Astatine is a highly radioactive element and it is the heaviest known halogen. Its chemical properties are believed to be similar to those of Iodine. Is has been little researched because all its isotopes have short half lives. All that is known about the element has been estimated from knowing its position in the periodic table below Iodine and by studying its chemistry in extreme diluted solutions.
Astatine is never encountered outside nuclear facilities or research laboratories.
Astatine in the environment
Total world production of Astatine to date is estimated to be less than a millionth of a gram, and virtually all of this has now decayed away.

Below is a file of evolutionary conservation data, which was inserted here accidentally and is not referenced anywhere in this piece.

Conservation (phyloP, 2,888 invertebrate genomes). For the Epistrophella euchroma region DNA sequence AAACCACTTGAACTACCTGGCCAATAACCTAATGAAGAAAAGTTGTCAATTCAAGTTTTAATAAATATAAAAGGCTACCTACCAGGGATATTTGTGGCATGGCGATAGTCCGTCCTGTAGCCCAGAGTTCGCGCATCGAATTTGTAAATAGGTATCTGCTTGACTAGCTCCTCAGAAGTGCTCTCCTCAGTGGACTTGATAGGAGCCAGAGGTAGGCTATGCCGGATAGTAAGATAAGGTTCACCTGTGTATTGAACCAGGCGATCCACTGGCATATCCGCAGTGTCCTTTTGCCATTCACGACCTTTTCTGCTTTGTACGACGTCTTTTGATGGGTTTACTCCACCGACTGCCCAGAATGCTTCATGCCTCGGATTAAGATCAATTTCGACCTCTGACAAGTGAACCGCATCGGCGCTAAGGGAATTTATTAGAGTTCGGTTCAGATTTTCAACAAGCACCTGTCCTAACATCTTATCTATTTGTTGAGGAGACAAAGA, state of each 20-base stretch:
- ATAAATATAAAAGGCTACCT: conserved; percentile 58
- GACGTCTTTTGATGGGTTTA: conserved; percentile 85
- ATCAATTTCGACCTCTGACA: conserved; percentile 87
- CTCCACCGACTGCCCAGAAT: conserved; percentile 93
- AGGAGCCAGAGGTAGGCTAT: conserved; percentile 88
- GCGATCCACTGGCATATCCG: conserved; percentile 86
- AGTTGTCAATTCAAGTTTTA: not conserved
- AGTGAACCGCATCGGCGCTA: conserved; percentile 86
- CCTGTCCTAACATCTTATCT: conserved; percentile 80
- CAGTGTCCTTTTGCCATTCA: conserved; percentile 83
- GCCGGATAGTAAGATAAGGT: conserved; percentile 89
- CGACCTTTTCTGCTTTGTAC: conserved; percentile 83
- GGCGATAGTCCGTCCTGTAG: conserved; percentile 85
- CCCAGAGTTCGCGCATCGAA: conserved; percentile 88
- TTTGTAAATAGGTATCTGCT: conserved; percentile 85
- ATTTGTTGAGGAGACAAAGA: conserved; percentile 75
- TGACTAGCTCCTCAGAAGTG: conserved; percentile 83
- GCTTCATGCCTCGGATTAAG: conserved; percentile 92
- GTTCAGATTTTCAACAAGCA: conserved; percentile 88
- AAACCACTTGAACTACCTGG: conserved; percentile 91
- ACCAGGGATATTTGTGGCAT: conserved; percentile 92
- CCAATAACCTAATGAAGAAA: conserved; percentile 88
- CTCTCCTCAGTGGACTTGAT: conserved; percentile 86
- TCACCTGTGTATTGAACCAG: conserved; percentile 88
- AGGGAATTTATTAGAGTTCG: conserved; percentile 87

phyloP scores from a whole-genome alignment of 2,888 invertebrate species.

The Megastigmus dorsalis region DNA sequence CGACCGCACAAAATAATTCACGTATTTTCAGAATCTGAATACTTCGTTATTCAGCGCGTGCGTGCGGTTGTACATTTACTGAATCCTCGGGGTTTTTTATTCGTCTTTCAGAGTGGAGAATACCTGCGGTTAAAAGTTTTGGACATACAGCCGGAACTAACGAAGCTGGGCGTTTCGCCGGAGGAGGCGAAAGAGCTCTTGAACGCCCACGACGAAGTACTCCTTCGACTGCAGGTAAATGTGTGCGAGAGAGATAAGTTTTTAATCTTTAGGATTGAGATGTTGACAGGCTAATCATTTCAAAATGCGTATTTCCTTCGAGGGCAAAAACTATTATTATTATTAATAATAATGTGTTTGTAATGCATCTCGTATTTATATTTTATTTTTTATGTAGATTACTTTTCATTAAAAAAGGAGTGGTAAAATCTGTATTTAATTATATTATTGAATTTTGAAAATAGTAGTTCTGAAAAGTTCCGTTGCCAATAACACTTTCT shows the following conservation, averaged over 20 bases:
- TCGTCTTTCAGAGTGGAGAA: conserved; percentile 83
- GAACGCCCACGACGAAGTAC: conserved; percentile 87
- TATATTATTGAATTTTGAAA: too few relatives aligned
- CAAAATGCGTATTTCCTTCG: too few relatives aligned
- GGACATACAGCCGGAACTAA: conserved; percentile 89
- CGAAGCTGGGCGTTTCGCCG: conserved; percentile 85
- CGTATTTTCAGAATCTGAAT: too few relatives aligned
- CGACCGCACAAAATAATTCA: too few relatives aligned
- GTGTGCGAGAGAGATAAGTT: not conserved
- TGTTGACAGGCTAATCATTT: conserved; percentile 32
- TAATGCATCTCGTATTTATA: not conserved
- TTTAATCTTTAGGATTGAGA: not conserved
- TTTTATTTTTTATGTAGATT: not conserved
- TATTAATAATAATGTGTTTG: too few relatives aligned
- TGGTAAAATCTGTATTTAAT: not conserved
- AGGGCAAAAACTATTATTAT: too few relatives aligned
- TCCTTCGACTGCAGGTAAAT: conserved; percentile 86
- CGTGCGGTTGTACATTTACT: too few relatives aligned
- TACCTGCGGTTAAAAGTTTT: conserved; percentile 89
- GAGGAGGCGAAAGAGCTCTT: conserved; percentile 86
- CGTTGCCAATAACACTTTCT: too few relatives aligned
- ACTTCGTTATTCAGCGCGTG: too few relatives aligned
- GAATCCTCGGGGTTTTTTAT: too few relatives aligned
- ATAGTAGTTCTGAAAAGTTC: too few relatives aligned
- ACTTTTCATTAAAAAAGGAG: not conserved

The total amount of Astatine in the earth's crust at any particular time is less than 30 grams and only a few micrograms have ever been artificially produced. This, together with its short lifetime, leaves no reason for considering the effects of Astatine on human health.
Astatine is studied in a few nuclear research laboratories where its high radioactivity requires special handling techniques and precautions.
Astatine is a halogen and
possibly accumulates in the thyroid like Iodine. From a chemical point
of view, one can speculate that its toxicity would mimic that of Iodine.
Astatine does not occur to any significant extent in the biosphere and so normally never presents a risk.